Unfortunately for Goddess, it’s not difficult for the gambler to get leverage over her. He tells her that if she doesn’t continue to supply him with money, he’ll take away Shuiping. For whatever her faults and the problems of her occupation, the film emphasizes that Goddess is the best mother she can be, and certainly better than most would be in this situation. She fights back as best she can, by hiding her money behind a loose brick in the wall of her apartment.
Goddess’s troubles are exacerbated several years later when Shuiping is old enough to go to school. Wanting the best for her boy, she enrolls him in school. This causes trouble when the other parents realize exactly what Goddess does for a living, and they demand his expulsion from the school. The school’s headmaster (Keng Li) goes to find out the truth, discovering that Goddess truly loves her son. Unable to see penalizing the boy for his mother’s life, the headmaster is forced to resign and Shuiping is expelled anyway.
This sets up the third act in which Goddess is forced to act in a way to protect her son, up to the greatest sacrifice she can make for him. I won’t go into too much detail here, because this is the sort of thing that could go in a couple of directions, and it’s better for the viewer to see the conclusion on his or her own.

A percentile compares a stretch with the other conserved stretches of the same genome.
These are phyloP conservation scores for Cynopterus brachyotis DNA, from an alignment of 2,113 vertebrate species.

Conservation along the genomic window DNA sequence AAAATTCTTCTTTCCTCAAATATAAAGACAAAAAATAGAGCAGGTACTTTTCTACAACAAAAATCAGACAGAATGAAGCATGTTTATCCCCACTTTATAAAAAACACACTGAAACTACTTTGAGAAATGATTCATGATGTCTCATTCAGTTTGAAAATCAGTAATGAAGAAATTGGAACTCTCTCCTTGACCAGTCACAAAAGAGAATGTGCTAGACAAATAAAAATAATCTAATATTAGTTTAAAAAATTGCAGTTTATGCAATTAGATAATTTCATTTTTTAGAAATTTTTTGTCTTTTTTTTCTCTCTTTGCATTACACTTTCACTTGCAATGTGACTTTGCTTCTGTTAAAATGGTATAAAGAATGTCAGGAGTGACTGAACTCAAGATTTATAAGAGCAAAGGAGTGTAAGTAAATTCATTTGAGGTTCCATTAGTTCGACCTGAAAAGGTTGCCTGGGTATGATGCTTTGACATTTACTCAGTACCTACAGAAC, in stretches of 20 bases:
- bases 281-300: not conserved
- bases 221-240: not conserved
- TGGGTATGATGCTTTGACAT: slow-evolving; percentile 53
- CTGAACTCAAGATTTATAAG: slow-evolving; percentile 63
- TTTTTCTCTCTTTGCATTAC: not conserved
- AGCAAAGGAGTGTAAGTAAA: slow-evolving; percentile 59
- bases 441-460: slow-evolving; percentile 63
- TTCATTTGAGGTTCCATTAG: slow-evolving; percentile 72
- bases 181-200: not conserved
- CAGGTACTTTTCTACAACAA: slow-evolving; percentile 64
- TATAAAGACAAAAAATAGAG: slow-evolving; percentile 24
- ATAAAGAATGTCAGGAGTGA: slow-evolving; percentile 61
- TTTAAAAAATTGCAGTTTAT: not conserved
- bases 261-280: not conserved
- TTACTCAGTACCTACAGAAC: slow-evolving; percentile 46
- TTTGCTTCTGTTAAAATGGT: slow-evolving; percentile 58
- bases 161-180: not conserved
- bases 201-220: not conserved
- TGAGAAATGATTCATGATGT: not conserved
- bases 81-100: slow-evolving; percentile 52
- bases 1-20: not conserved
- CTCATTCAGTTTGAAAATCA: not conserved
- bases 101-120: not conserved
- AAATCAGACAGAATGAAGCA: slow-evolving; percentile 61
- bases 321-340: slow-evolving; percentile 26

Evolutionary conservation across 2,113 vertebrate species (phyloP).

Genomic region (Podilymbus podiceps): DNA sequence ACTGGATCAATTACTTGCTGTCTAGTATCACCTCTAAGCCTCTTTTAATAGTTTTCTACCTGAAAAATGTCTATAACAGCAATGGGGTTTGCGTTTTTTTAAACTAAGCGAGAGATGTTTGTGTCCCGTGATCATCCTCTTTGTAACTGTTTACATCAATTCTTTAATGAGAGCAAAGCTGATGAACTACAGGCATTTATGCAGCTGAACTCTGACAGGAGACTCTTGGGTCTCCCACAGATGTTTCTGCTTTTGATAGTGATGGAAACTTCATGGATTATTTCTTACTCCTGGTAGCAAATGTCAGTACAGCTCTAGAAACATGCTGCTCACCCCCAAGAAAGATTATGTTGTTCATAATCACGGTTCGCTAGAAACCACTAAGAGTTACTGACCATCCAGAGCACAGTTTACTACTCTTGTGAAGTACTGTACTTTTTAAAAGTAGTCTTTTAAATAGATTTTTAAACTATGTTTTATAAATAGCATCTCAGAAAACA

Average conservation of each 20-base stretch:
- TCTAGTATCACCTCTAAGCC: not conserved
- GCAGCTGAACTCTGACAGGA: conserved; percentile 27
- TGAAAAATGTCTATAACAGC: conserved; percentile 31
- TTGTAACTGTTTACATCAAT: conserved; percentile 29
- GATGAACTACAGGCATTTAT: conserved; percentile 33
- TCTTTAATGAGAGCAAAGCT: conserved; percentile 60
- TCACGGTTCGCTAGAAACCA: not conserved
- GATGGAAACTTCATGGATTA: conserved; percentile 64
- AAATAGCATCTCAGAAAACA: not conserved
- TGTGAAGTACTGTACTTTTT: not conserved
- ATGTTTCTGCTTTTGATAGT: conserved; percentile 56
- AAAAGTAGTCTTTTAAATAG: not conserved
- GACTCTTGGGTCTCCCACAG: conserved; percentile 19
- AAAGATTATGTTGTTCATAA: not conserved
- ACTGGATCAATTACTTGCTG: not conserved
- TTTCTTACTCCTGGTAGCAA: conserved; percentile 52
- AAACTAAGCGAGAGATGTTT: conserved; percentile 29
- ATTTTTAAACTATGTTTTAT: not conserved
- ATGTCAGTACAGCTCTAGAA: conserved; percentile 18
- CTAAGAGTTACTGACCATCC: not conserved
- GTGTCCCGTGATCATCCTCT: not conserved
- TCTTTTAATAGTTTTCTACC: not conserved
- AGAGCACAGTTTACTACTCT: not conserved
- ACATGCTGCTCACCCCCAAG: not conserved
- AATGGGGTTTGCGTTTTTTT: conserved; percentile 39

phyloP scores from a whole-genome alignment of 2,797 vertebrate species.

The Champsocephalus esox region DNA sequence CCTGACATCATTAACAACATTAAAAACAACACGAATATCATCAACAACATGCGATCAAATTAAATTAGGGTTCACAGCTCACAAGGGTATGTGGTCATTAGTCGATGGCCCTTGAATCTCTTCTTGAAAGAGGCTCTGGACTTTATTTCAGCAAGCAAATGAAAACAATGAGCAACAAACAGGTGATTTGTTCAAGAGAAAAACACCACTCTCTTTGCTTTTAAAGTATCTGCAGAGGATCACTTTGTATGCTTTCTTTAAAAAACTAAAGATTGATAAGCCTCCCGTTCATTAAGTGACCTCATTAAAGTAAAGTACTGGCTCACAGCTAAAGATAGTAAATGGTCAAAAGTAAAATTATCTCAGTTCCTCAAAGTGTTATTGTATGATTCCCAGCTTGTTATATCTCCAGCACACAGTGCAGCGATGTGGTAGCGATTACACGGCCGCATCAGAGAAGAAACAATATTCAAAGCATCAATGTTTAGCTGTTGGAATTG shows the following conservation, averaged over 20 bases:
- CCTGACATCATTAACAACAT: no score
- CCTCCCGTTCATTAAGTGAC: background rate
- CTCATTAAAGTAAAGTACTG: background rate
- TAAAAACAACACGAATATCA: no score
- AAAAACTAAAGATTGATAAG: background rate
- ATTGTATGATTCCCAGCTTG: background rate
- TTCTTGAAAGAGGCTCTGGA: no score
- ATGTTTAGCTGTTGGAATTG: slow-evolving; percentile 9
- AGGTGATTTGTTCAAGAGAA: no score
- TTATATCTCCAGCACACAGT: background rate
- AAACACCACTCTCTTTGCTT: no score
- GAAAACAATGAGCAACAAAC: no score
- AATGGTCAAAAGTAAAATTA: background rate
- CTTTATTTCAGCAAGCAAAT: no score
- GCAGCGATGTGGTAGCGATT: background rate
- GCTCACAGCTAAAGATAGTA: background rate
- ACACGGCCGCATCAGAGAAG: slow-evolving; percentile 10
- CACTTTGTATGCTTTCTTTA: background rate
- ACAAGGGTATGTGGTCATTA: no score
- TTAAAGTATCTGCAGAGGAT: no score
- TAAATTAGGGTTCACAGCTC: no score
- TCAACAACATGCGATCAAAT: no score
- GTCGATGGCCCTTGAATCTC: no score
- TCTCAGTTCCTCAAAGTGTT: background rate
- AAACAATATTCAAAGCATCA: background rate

Shen Nu is the sort of melodrama that silent movies were made for, and don’t think for a second that it’s not straight melodrama. Despite her profession, Goddess is someone we are supposed to like. For the most part, this isn’t much of a chore; she’s likable primarily because of the performance by Ruan Lingyu. It’s not difficult to see why she was considered such a noteworthy actor for China at the time. She is compelling even if the story is pretty standard stuff, with definite good people who are all good (like the headmaster) and bad people who are nothing but bad (like the gambler). What it lacks in complexity, it makes up in Lingyu’s performance.
This is a good thing, because there’s not really a lot else going on her. Shen Nu is pretty short, which means we don’t have a great deal of time to set anything up. Even if we did, there aren’t a lot of surprises in terms of the overall story here. This is the story of a woman torn apart by her situation who does the best she can do, and for whom circumstance is the biggest enemy. In that respect, it’s not so different from a film like Stella Dallas.
On a completely objective list of great films, I don’t think that I would include The Goddess even if it is the best surviving example of Ruan Lingyu’s work. It feels much older than it is—the Chinese film industry was still stuck in the silent era more than half a decade after talkies had premiered around the rest of the world. It feels almost amateur because of this. However, The List is at least partially subjective, and I understand the value of The Goddess. Leaving Ruan Lingyu off completely was a mistake for the first nine editions, just as not including a Valentino film was a mistake.
That’s really the value here. It’s not the by-the-numbers story or the melodrama that needs to be seen, but the pre-eminent Chinese actress of the time at the height of her career.
Why to watch Shen Nu: Ruan Lingyu deserves an hour of your time.
Why not to watch: The ending is inevitable, and not in a good way.